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posted by mrpg on Thursday July 19 2018, @07:30PM   Printer-friendly
from the now-it-looks-like-the-20st-century dept.

VR rivals come together to develop a single-cable spec for VR headsets

Future generations of virtual reality headsets for PCs could use a single USB Type-C cable for both power and data. That's thanks to a new standardized spec from the VirtualLink Consortium, a group made up of GPU vendors AMD and Nvidia and virtual reality rivals Valve, Microsoft, and Facebook-owned Oculus.

The spec uses the USB Type-C connector's "Alternate Mode" capability to implement different data protocols—such as Thunderbolt 3 data or DisplayPort and HDMI video—over the increasingly common cables, combined with Type-C's support for power delivery. The new headset spec combines four lanes of HBR3 ("high bitrate 3") DisplayPort video (for a total of 32.4 gigabits per second of video data), along with a USB 3.1 generation 2 (10 gigabit per second) data channel for sensors and on-headset cameras, along with 27W of electrical power.

That much video data is sufficient for two 3840×2160 streams at 60 frames per second, or even higher frame rates if Display Stream Compression is also used. Drop the resolution to 2560×1440, and two uncompressed 120 frame per second streams would be possible.

Framerate is too low, and it's not wireless. Lame.

VirtualLink website. Also at The Verge.

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  • (Score: 2) by takyon on Friday July 20 2018, @12:20AM (1 child)

    by takyon (881) <reversethis-{gro ... s} {ta} {noykat}> on Friday July 20 2018, @12:20AM (#709695) Journal

    If you're at 90-120 FPS, you have a few milliseconds to work with. The headset could have a dedicated component for decompression. However, if the endgame is around 240 FPS [], things are going to get tricky.

    A tightly integrated standalone VR SoC may be much better equipped to deal with latency than a gaming PC, and would not have to deal with the wireless transmission issue at all. Yes, that means that we eventually want GPU performance that exceeds today's big ~300 W cards in the footprint of a <5 W smartphone SoC.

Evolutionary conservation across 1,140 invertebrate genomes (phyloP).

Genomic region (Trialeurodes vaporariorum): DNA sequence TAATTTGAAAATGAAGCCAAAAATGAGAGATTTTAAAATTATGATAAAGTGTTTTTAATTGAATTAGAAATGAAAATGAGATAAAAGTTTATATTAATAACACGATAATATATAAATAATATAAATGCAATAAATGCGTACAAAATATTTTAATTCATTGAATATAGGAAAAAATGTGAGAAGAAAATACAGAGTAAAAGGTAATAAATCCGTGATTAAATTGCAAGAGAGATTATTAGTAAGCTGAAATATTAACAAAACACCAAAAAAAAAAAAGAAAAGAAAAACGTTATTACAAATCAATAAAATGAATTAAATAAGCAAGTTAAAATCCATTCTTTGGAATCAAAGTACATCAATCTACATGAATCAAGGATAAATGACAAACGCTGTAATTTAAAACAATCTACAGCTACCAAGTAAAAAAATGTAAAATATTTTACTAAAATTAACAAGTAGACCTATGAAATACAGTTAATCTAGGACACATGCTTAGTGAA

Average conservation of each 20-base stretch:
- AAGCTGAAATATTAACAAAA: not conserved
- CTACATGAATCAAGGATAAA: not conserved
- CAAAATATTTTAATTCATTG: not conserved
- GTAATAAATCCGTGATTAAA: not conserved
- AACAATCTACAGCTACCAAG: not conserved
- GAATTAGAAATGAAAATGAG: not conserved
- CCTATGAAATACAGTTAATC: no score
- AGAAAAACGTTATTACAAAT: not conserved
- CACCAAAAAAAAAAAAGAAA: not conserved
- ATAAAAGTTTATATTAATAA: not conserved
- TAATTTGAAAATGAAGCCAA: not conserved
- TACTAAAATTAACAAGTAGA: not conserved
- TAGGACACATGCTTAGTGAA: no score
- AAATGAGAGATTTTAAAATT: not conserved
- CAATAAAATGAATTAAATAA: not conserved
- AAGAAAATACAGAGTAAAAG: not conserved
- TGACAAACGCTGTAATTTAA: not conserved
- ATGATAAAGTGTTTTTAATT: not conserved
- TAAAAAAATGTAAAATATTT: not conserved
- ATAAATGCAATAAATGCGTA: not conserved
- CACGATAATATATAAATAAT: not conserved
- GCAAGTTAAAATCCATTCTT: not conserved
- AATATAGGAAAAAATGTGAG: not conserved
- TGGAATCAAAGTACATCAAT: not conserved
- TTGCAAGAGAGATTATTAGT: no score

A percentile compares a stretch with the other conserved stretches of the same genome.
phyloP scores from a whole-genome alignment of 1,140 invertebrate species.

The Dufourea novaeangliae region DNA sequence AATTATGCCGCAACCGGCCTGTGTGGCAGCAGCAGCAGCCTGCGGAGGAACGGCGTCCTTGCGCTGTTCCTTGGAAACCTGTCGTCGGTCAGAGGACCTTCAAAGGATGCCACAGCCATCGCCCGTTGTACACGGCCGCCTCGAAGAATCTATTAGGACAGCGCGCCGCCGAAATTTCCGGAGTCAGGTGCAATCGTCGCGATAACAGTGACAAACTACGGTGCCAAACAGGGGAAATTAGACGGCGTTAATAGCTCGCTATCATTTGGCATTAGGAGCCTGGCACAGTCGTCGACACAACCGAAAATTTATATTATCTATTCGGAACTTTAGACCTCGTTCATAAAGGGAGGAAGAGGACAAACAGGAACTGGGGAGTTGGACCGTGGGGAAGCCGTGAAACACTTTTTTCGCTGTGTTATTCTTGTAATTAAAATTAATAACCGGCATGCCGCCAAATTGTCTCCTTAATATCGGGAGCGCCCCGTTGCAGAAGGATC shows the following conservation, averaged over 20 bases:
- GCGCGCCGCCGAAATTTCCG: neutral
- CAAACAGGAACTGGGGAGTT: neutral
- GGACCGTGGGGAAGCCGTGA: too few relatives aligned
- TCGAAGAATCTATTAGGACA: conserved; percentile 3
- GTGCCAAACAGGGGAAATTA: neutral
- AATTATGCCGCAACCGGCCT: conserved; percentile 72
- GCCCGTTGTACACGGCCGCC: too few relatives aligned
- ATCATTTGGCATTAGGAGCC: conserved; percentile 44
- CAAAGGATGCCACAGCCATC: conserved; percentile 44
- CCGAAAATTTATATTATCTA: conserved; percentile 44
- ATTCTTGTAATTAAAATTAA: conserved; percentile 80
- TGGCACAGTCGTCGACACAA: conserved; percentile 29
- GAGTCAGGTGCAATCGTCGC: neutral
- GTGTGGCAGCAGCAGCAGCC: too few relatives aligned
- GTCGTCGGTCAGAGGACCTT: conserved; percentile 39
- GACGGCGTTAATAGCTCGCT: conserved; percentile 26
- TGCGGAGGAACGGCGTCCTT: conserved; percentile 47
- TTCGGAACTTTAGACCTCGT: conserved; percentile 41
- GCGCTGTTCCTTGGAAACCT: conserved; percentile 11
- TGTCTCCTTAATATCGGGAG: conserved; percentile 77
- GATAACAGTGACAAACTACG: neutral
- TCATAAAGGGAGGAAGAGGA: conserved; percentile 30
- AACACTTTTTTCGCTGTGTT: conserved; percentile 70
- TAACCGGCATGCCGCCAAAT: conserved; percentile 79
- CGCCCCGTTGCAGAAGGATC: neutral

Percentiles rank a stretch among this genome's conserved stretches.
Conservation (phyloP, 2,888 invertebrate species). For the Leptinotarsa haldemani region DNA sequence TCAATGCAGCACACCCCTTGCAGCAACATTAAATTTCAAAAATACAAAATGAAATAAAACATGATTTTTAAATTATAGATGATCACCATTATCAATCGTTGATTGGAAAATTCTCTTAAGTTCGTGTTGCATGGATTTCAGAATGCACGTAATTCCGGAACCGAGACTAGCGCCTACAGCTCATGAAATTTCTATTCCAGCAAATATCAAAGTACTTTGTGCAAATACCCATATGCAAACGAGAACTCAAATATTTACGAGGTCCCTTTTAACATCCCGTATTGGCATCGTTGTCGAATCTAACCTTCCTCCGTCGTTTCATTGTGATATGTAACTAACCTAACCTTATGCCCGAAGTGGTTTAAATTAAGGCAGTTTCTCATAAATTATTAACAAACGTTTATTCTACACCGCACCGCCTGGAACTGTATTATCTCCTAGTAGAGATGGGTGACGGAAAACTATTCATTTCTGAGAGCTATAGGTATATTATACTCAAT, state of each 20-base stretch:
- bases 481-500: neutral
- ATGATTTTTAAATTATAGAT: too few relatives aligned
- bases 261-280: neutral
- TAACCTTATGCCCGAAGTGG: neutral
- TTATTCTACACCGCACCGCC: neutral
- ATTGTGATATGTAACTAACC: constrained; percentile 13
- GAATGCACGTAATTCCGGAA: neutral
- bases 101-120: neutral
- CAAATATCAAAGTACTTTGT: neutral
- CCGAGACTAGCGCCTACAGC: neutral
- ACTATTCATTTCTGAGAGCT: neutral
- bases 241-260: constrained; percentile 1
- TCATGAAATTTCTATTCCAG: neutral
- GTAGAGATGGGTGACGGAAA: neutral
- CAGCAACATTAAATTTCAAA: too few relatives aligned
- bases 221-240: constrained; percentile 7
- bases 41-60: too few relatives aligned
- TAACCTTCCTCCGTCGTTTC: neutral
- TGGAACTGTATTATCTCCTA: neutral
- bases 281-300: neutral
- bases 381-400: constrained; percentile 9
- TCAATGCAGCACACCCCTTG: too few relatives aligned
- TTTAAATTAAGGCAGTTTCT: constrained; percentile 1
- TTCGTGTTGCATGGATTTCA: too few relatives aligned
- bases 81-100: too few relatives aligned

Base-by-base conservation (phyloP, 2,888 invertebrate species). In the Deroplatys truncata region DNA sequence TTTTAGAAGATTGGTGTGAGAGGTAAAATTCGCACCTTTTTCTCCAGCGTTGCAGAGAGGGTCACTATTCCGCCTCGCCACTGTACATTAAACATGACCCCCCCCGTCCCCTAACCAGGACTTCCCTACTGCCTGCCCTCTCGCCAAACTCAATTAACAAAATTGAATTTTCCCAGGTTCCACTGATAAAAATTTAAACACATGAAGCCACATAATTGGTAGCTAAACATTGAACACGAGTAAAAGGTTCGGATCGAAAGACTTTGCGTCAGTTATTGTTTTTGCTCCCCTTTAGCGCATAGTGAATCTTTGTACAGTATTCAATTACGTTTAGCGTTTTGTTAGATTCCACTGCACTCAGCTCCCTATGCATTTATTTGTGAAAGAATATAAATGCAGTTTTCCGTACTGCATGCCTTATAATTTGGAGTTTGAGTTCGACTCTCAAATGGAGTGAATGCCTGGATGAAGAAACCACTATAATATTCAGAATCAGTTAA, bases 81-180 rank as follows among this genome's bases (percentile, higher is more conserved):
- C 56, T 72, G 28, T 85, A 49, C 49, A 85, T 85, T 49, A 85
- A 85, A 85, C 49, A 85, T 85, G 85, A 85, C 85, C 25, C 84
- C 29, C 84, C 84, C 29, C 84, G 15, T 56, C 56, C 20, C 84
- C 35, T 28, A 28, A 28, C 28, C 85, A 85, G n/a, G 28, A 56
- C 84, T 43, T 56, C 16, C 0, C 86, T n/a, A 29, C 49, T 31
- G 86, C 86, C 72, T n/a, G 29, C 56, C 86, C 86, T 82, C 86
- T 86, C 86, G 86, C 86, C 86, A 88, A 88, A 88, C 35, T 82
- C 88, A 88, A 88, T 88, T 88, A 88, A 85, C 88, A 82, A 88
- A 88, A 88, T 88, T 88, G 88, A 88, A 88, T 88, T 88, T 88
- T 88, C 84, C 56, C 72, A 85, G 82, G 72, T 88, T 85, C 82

If this is anything to go by [], they want to reduce the screen door effect and other issues by massively increasing pixel density. However, the same exact company (LG) is also experimenting with using a diffusion filter []. So there are multiple ways in development to alleviate the issue.

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  • (Score: 2) by Immerman on Friday July 20 2018, @01:43AM

    by Immerman (3985) on Friday July 20 2018, @01:43AM (#709739)

    Refresh rate and lag are completely independent properties - it's perfectly possible to run at 120FPS with several seconds of lag - lots of TVs offer 120Hz refresh rates with well over 100ms of lag, meaning that the image displayed is more than 10 frames behind the image received (ignoring the fact that half the frames are actually computer generated "filler" that were never received in the first place) . But if you have more than about 15-20ms of lag in VR you're likely to get sick quickly, and as I recall you have to get down below about 3-5ms before the nausea disappears completely for most people - There is currently no consumer hardware that can get anywhere close to that, and I haven't heard any credible claims that refresh rate has any effect on how much lag is tolerable.

    Shit, they were actually able to patent using a diffusion filter? I sure hope they did something really clever with it, because using a diffusion filter to eliminate screen doors and blockiness is incredibly obvious - I've been advocating it since before the first occulus developer kits were shipped.